neg 1-go.to.school.P-GO 3-because every-up.to just 1-without 1-become.P
listenloadingplaying

I got left out on everything because I did not go to school.

Doo yéé shaa yánłti’go ndiséts’ą́’į́.

NEG fear 1-to 2-talk.DI-GO 2-1-hear.P

díníilkaad

3DO-1dpl-start.to.herd.them.(animals).I

ha’naa (Ib. tsé’naa)

Haa néelą́ą́’ nidá’ák’eh?

how 3-much.N 2-cornfield

haahláyéé

hadajishgizh

pl-3DO-4dpl-cut.it.out.P

hadéélbįįd

3DO-1dpl-fill.something.up.with.it.P

haidínóołchał

3DO-3-card.it.(as.in.wool).F

Háágóóshą díníyá?

where-to.Q 2-go.F

joodlą́ą́’

3DO-4-drink.it.P

k’adę́ę

K’idadeelyáá nit’éé’ t’óó daazgan, háálá doo nahałtin da.

1pl-plant.P past just 3pl-dry.SPN, because NEG 3-rain.CI NEG

Kin Łánídiísh ’éí doodago Bee’eldííldahsinildi daats’í naniná?

Flagstaff-at-Q TOP or Albuquerque-at perhaps 2-go.around.CI

lágo

listenloadingplaying

negative particle used with the optative mode

ndi --- doo

Níléígóó díní’į́į́’ shidíiniidgo ’áádóó ’áajigo déé’į́į́’.

over.there-toward 2-look.I 1-3-say.P-GO and.then that.way-toward 1-look.P
listenloadingplaying

I was told to look that way and then I looked that way.

Ńléí ’asdzą́ą́ sáníshą’ háí ’át’į́?

there woman old-Q what 3-be.N

Shimá dóó shizhé’é bił dibé dóó tł’ízí ta’nda’díígish nt’éé’.

1-mom and 1-dad 3-with sheep and goats 3-pl.shear.I past

Shimá dóó shizhé’é Yootóodi ’ółta’ ńt’éé’.

1-mother and 1-father Santa.Fe-at 3-go.to.school.NI past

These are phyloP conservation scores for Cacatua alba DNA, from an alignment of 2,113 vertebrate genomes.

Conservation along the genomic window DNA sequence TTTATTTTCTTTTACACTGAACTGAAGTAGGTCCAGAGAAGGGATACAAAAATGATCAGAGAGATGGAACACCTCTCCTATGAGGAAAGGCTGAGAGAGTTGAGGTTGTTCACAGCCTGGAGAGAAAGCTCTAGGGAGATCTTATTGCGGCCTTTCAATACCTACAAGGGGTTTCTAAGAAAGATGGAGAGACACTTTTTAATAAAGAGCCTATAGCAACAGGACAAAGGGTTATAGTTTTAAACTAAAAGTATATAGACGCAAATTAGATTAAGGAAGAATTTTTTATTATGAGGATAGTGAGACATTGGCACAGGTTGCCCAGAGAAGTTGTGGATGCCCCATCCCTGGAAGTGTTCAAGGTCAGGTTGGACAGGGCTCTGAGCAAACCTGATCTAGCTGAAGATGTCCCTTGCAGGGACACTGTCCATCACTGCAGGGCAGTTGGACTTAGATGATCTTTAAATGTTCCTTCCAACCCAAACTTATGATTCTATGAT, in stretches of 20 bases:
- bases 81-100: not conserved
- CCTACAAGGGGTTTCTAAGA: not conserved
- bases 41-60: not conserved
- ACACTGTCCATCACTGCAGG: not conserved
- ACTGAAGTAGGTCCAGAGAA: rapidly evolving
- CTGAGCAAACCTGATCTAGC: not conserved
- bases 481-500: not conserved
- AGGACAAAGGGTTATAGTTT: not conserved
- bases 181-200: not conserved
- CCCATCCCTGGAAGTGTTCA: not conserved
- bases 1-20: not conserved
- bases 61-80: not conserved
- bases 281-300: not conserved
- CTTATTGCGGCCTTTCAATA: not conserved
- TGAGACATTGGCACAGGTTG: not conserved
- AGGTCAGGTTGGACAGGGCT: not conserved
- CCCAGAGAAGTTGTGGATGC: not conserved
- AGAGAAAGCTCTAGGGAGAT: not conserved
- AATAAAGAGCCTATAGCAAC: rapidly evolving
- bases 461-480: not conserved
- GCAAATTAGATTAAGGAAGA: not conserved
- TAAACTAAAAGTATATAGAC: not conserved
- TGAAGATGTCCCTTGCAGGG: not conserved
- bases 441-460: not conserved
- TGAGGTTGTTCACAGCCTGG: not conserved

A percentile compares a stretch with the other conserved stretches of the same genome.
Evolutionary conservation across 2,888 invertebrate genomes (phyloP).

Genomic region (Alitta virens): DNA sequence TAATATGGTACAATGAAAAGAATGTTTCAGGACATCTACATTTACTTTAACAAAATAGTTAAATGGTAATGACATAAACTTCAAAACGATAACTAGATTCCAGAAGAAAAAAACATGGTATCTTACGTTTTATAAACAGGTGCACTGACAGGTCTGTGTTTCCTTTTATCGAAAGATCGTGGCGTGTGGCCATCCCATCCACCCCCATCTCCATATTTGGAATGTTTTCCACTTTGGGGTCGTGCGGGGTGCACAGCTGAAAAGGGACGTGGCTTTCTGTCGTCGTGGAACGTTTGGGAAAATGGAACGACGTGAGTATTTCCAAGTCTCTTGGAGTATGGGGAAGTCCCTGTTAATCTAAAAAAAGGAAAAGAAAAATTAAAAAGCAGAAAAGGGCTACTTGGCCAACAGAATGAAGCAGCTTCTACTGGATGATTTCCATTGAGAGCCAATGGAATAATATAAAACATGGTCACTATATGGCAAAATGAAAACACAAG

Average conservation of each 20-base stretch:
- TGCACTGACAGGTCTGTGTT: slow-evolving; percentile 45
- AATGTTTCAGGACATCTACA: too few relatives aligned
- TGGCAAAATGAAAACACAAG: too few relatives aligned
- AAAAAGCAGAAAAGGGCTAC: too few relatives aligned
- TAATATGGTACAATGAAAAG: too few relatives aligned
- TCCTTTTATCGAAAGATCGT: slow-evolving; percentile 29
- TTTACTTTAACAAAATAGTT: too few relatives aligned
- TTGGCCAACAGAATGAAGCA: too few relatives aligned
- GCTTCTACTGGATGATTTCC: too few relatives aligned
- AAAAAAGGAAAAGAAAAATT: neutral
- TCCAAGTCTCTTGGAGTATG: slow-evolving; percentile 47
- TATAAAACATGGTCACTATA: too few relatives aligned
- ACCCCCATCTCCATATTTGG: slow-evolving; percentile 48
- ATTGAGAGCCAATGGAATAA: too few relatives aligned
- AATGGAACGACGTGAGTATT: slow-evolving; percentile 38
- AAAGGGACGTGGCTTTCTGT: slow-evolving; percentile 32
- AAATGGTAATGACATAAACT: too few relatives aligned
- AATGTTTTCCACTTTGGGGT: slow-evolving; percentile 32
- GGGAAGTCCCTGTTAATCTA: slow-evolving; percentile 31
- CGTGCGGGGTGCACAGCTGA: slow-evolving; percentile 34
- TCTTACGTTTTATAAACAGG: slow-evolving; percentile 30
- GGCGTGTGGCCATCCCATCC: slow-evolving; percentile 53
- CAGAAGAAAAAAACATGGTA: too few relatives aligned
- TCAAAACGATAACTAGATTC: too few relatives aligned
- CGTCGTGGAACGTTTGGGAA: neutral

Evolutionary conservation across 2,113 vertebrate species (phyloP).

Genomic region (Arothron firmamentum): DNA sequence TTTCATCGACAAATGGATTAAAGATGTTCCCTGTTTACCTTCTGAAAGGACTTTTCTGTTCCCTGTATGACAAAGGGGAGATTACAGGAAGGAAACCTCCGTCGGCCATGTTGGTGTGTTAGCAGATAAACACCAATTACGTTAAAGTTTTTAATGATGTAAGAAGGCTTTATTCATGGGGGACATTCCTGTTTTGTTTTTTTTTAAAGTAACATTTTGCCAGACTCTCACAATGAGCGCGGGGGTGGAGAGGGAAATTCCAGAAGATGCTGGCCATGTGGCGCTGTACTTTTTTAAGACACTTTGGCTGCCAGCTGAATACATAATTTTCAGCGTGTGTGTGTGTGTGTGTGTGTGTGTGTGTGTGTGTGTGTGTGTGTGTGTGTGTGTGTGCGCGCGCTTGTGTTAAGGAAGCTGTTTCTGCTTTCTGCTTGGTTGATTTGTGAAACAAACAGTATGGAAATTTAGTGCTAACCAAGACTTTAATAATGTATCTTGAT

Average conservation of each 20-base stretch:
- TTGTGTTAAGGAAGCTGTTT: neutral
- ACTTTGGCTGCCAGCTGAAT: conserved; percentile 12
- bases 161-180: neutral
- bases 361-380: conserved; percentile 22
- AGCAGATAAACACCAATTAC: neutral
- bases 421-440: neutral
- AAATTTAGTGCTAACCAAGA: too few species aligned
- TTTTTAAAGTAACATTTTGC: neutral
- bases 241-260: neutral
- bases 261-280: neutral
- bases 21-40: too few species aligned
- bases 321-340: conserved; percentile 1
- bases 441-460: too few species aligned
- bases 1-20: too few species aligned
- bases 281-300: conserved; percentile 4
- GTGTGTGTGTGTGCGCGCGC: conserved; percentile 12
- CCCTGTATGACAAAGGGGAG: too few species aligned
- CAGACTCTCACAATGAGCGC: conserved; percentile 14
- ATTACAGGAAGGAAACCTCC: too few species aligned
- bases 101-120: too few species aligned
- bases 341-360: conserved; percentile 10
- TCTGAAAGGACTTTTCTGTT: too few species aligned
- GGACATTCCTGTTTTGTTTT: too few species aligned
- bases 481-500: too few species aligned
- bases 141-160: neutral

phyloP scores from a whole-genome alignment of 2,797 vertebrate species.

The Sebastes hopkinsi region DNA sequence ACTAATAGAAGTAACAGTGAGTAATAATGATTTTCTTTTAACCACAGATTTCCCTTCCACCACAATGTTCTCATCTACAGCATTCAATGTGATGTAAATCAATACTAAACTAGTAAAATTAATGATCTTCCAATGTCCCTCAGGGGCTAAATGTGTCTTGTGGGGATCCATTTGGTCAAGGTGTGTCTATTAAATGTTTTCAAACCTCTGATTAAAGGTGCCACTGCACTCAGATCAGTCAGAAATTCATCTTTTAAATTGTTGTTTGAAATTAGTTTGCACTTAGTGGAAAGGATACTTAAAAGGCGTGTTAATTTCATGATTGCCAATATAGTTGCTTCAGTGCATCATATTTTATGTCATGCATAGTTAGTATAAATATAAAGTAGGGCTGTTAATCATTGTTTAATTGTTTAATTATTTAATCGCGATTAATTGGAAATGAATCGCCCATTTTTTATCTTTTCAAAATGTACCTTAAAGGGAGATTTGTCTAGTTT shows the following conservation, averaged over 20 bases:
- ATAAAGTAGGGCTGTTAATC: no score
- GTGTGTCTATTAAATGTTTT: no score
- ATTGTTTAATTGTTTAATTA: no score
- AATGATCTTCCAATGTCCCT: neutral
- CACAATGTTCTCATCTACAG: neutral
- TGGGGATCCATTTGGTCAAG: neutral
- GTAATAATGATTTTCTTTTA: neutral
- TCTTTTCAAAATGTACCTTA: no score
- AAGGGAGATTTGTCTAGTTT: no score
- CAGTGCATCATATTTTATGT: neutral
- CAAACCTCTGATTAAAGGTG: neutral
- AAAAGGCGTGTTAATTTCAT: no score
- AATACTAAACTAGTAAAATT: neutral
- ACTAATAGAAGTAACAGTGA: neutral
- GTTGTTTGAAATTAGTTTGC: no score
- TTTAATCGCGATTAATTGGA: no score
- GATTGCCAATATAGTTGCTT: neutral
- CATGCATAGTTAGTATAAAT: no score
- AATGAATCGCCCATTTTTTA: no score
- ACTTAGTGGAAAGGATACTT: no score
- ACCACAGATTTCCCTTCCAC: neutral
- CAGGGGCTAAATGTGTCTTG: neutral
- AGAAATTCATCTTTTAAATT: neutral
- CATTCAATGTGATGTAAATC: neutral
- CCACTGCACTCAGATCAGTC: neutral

Shimá sitsilí bibéésh bee hane’í bits’ą́ą́’ náádii’ą́.

1-mother 1-little.brother 3-cellphone 3-away.from 3-3-return.P

T’áadoo hooyání łį́į́’ shidáagi ch’éltáál.

suddenly horse 1-front-at 3-bolt.P
listenloadingplaying

All of a sudden the horse ran right in front of me.

Táá’ daats’í shinááhaigo Hwéeldi hoolyéégóó sh dah ’adiiná níigo halne’ łeh shicheii.

three maybe 1-year.P-GO Fort.Sumner areal-be.called-toward 1-with start.off 3-migrate.P 3-say.NI-GO
listenloadingplaying

As my grandfather tells it, he was about three years old when he started off with the family on the move to Fort Sumner.

Tsékooh biniit’aají łįį’hoł sizį́į́go binísá.

canyon 3-barring.to.a.point horse 4-with 3-stand.SPN.GO 3-1-caught-up.P
listenloadingplaying

I caught up with him sitting on his horse at the canyon.

yiidą́ą́’

3DO-1dpl-eat.it.P

Ła’ damóo yę́ędą́ą́’ dah ’iyétł’ónée, k’ad ’ałníí’góó ’eeshtł’óół.

one Sunday past up 3-1-set.P-past now middle-toward 1-weave.Prog

Ła’ nídeezid yę́ędą́ą́’ ’áajigo niséyá.

one month past that-way-GO 1.go.P